Then, of course, we resurrect lost, forgotten, and never originally appreciated artists. Vermeer's paintings were worth so little at his death that his widow was in steep financial trouble. Vermeer's signature was overpainted and many of his works reattributed to more "valuable" artists until scholars began revision work in the later 19th century. Folk and outsider/visionary artists present additional challenges. Tribal and other cultural objects are often assigned no value at all unless they happen to become fashionable.

Ah yes, fashion. Let's remember also that fashion and the way it creates the gleam of desirablility, is yet another variable.


message 32: by Heather (new)

Heather | 8542 comments Ellen wrote: "Ah yes, fashion. Let's remember also that fashion and the way it creates the gleam of desirablility, is yet another variable."

So true!


message 33: by Lance (new)

Lance Charnes (lcharnes) | 83 comments Ellen wrote: "Some museums step way over the line and exhibit whole collections while the collector picks up part or all of the tab for the exhibition. This practice is unethical and museums indulge."

Agreed. I'd be all in favor of anything that would stomp out this charade.

Ellen wrote: "I think anyone, especially writers like Lance, would do well to look at resources published by the American Alliance of Museums."

I'm familiar with AAM from my time studying exhibit design. (I went another direction, but I read their publications and attended one of their annual conferences.)

I'm sure we'll agree that museum ethics as codified by AAM don't always sync up with those practiced in the real world . For my series, I'm interested in the messy (and possibly dramatic) realities that get aired in the specialist press. It's the same for my primary job: I look at the professional association I belong to if I want the corporate line, but if I want what's really going on in the field, I read the news and the specialist press.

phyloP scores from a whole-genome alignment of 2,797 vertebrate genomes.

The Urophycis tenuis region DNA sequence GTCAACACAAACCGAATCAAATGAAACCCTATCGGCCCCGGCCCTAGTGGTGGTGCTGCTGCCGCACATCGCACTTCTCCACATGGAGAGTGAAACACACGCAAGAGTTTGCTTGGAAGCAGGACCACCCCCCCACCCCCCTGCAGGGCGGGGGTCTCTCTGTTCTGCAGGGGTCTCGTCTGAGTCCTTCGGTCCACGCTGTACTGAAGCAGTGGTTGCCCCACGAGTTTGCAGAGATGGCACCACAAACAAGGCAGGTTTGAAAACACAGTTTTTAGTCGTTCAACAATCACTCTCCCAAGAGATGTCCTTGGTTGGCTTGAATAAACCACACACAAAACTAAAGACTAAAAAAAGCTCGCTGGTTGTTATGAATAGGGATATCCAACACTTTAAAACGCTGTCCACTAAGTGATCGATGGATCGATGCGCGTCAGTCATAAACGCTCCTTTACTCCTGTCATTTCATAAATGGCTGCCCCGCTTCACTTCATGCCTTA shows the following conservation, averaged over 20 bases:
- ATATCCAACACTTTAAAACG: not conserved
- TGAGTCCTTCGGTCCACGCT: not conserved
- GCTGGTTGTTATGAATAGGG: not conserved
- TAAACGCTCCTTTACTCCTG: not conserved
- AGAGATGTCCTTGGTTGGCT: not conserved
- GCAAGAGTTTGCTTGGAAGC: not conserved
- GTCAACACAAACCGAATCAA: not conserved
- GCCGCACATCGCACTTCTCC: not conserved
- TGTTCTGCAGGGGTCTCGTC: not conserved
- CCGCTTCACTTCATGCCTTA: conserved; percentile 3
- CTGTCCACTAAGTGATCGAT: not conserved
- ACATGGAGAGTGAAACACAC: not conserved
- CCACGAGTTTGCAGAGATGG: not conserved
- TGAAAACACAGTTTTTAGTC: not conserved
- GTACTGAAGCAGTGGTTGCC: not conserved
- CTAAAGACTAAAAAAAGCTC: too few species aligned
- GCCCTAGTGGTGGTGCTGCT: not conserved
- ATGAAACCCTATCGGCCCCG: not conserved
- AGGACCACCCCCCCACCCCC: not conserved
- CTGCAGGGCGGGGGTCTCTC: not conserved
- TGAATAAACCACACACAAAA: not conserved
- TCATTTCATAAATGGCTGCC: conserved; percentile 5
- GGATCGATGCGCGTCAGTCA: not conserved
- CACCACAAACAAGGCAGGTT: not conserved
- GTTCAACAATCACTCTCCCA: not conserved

message 34: by Ellen (new)

Ellen | 116 comments Lance wrote: "Ellen wrote: "Some museums step way over the line and exhibit whole collections while the collector picks up part or all of the tab for the exhibition. This practice is unethical and museums indulg..."

We surely will agree on that. At the same time, as someone who spent quite a few years in the museum biz, I know that the ethics of display are complicated as all get out. And I think much of the most compelling drama emerges BECAUSE of the standards imposed and enforced (as much as possible) by the AAM and conflicts that arise from real life and often Solomonic decisions. I do respectfully disagree that the AAM simply offers a "corporate line." I think they offer an ideal that also needs constant reconsideration given what we learn and what we encounter in the real world.